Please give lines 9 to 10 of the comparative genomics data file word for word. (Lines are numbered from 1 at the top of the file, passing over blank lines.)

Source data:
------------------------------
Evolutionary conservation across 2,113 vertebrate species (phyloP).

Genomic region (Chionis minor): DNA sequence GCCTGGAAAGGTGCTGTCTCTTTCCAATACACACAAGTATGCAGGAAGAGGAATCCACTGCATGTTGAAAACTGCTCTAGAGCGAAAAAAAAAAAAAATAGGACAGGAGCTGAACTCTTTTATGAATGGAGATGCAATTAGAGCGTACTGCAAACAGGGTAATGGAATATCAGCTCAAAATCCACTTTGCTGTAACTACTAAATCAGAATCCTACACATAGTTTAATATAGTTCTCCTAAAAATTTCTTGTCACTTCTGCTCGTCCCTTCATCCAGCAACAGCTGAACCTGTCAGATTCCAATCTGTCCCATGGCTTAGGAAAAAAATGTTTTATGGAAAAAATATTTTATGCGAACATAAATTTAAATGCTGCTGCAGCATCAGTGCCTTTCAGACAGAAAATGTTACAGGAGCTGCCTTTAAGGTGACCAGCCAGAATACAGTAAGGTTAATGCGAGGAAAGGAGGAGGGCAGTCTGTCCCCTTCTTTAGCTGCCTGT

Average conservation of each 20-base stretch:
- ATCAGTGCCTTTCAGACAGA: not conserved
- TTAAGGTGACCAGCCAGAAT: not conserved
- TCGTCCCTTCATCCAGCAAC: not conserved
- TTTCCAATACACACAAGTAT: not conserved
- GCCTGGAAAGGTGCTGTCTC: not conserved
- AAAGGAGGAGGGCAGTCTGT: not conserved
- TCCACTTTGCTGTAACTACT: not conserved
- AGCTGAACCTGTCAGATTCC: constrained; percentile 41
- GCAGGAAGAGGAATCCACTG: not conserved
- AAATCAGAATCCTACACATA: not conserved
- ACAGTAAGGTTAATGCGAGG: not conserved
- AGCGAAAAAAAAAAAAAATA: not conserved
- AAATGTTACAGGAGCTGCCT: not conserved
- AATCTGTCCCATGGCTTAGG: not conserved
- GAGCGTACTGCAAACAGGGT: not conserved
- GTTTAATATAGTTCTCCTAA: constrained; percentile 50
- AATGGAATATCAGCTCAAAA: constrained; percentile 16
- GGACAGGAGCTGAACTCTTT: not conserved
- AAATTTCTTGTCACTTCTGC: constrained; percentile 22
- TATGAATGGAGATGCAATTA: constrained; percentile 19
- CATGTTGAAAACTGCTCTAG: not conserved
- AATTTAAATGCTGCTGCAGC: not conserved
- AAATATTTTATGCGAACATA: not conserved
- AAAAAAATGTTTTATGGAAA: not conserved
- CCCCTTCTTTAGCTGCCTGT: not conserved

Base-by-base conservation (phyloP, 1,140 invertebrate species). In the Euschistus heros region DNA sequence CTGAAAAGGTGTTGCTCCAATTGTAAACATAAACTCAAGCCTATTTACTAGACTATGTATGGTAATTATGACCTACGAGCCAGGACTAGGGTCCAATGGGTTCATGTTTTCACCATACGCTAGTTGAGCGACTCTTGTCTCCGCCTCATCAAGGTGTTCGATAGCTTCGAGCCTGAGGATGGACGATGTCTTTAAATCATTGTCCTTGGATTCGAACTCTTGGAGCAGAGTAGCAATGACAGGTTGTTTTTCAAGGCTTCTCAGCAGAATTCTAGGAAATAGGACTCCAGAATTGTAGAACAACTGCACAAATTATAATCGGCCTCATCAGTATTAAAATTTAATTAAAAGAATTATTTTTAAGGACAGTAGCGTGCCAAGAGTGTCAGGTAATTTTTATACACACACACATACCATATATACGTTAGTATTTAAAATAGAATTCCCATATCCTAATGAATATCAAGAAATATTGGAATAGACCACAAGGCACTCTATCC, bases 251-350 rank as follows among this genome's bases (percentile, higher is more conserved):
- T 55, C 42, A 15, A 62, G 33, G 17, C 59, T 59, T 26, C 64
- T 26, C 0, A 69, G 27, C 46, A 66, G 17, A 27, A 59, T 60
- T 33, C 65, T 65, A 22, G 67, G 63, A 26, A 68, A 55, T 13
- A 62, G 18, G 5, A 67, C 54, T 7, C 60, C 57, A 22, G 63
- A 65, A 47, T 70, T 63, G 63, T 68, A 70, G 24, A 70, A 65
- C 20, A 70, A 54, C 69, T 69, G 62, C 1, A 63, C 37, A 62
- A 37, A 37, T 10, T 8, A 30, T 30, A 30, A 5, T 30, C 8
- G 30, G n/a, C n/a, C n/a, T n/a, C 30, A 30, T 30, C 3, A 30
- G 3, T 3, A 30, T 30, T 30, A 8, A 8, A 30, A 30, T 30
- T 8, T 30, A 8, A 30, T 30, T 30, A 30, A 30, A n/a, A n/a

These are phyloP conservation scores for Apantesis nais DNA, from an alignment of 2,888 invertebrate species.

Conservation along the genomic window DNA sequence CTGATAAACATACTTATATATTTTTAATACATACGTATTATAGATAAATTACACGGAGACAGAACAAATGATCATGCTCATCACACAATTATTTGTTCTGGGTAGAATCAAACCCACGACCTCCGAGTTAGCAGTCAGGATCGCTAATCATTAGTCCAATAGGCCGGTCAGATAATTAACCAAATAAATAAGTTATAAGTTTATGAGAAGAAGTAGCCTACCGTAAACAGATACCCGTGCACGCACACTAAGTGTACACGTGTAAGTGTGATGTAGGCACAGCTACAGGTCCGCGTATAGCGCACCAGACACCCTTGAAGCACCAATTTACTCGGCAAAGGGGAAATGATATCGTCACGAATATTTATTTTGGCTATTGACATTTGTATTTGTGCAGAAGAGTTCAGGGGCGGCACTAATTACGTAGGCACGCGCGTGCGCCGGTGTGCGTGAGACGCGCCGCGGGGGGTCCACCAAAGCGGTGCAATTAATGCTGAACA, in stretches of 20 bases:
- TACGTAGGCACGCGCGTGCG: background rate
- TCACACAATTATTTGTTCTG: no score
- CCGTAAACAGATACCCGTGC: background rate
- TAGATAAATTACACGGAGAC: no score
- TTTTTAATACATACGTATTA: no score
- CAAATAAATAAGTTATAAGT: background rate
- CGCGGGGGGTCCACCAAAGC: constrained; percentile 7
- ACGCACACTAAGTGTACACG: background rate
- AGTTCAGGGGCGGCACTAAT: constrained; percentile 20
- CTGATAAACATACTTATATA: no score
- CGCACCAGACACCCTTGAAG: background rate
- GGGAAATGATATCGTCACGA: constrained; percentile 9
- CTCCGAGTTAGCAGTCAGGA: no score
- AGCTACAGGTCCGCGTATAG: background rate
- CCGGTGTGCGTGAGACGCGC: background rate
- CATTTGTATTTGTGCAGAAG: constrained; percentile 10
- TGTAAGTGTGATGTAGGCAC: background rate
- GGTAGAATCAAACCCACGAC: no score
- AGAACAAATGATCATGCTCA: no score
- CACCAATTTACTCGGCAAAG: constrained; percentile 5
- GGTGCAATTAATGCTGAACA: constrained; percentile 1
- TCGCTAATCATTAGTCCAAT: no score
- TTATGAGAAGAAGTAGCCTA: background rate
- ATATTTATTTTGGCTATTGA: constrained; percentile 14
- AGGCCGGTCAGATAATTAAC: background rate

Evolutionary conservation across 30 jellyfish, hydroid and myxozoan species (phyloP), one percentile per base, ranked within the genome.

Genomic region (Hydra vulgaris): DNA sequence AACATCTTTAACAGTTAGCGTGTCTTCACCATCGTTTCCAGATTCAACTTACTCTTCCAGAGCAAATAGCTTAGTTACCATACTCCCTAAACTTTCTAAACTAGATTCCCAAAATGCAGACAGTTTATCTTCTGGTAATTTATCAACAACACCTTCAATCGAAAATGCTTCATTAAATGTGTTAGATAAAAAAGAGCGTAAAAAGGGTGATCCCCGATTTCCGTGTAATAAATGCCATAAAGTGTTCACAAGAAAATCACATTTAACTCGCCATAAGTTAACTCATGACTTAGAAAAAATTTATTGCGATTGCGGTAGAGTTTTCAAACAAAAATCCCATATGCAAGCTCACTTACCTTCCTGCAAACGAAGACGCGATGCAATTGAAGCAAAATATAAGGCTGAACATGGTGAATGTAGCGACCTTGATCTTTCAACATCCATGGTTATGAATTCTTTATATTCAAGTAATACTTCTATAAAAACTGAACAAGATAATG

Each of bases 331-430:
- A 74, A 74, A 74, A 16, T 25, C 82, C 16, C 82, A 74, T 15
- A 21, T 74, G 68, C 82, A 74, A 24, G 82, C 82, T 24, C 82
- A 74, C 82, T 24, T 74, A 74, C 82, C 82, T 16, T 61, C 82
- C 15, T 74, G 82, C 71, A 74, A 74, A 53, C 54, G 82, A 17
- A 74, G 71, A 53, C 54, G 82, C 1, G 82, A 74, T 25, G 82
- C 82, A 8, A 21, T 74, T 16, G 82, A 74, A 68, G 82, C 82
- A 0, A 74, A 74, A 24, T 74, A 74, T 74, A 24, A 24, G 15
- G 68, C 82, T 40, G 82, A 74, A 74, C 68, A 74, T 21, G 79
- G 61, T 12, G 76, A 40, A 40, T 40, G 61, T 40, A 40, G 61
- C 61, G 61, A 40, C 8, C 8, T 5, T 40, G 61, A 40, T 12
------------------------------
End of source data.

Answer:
- AAAGGAGGAGGGCAGTCTGT: not conserved
- TCCACTTTGCTGTAACTACT: not conserved